Standing tall and proud for Anzac Day
AS THE last post rang out and the sun began to rise, Charleville gathered to commemorate Anzac Day.
Over 300 people made their way to the Cenotaph at 5am for the dawn service to remember all past and present servicemen who represented Australia.
This year's Anzac Day reached a significant milestone as it commemorated 100 years since the end of the First World War.
Charleville's Cenotaph had a new look this year with the addition of the Anzac remembrance wall being unveiled at the dawn service.
The Anzac remembrance wall was coordinated by the Charleville Cultural Association and Charleville RSL Sub-branch who secured funding through the Community Benefit Funding for the project.
"We came up with idea to do something to commemorate the centenary of the Anzacs, so we applied to Community Benefit Funding which we were successful for and from there we developed the idea of the wall after talking to the RSL committee,” Charleville Cultural Association member Allison Edwards said.
"Urban Design Systems designed the artwork for the laser cut steel, which spans 100 years of Anzacs and incorporates all the arm services throughout the years.
"Colin Maher was our builder and Brock Wright was the lighting electrician who helped bring the project together.”
Both Mr Maher and Ms Edwards said it was a community project they felt they needed to do for the past and present servicemen in the community.
This year's guest speaker at the dawn service and the 10am service was past local Terry O'Connell.
Mr O'Connell was conscripted into the army in 1969 and served in the Vietnam War in 1970-1971.
"I was a national servicemen and conscripted through the birthday ballot and unfortunately my number came out and I was one of the 16,000 conscripts who went to Vietnam.
"Today was a real honour because I am humbled in receiving the invitation to be the guest speaker and it was good to come back here, plus my mum and dad are here and do a lot of work for the RSL club,” Mr O'Connell said.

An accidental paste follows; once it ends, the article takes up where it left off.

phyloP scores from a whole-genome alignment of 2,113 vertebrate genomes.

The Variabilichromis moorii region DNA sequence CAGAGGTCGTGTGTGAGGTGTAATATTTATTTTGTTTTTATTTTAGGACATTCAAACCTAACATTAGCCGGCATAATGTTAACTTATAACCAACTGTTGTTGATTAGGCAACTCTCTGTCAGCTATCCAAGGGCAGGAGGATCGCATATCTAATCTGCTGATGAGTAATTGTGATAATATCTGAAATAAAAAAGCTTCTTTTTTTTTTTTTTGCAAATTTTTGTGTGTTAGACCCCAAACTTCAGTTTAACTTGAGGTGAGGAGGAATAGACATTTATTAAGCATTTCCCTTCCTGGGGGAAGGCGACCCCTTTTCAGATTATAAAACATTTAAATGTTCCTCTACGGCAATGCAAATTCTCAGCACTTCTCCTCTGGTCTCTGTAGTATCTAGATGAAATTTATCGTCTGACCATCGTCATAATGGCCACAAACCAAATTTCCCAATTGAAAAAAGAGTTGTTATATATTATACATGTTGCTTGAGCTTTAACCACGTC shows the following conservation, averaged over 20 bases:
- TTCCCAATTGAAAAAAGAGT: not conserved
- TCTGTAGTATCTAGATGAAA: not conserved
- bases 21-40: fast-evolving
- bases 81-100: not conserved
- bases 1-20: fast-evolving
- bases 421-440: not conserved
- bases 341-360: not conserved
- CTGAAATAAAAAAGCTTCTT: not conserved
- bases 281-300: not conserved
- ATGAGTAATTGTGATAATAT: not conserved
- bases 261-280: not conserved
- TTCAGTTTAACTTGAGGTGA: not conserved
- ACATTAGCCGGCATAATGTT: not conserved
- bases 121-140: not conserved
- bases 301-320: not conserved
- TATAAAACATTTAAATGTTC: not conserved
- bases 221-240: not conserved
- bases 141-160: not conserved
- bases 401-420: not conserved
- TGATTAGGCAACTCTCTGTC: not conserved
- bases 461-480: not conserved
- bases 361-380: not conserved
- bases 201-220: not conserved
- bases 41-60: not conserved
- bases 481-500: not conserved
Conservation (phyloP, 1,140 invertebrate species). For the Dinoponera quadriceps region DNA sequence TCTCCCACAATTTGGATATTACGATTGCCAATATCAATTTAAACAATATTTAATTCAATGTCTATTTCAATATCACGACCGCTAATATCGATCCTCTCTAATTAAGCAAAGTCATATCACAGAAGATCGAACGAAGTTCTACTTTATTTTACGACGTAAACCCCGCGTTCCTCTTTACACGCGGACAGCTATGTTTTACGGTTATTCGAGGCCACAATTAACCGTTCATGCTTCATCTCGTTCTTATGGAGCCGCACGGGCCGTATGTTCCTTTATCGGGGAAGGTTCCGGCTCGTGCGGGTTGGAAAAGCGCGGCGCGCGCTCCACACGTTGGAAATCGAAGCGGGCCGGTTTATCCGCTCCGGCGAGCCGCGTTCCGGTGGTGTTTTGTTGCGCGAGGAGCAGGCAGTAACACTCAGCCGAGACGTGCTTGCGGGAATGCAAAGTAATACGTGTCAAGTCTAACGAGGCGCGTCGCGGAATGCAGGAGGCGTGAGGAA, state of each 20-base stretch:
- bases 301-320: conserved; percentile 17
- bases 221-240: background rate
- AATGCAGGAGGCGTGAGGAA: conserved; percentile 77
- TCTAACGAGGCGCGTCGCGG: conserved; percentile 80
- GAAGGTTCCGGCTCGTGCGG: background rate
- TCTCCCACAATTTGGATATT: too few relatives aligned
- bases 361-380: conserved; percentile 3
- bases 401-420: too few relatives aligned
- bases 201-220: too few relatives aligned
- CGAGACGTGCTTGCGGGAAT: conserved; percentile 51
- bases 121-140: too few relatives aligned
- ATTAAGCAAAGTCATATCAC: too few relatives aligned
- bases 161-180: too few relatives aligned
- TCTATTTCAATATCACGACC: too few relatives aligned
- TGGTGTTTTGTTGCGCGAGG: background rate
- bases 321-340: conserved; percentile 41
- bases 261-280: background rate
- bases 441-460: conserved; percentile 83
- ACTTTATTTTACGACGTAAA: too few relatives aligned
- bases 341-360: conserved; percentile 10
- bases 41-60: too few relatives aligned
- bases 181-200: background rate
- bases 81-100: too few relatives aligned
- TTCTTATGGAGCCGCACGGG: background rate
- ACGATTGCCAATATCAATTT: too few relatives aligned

Mr O'Connell was only 19 when he was sent to Vietnam and said it was important the younger generations learnt about what happen.
"Myself being a conscript I tried to portray to the younger generations that the government sort of forced us into the army and we were only 19, so we were sent to a place we didn't know and for what reason? It leaves a bitter taste and it is important to let the younger people know what has happened so they are aware of how lucky they are.”
However, despite the battles Mr O'Connell has faced, he said everything has turned out for the best.
"I was fortunate in those days to be engaged and was supposed to be married but we called it off because I was going to Vietnam for 12 months, but luckily I didn't get a dear John letter.
"When I came home we got married two months later and now we have three children and six grandchildren and everything turned out really well,” he said.
To further commemorate the centenary of the end of WWI, the Charleville RSL Sub-branch buried a time capsule which will be opened in 2045, marking 100 years since the Second World War ended.
"It was an addition to the remembrance wall and we thought it would be good to put things in there that people can open in the future to commemorate the centenary of WWI,” Charleville RSL deputy president Greg Field said.
Charleville's Anzac Day also included a street march with past, present and relatives of servicemen and women proudly marching to the Cenotaph.
Among those who were marching were World War Two veterans, Henry Maris and Bob Sommerfield.
The day concluded with a traditional luncheon at the RSL, followed by games of two-up.
See all the photos from today's Anzac Day below.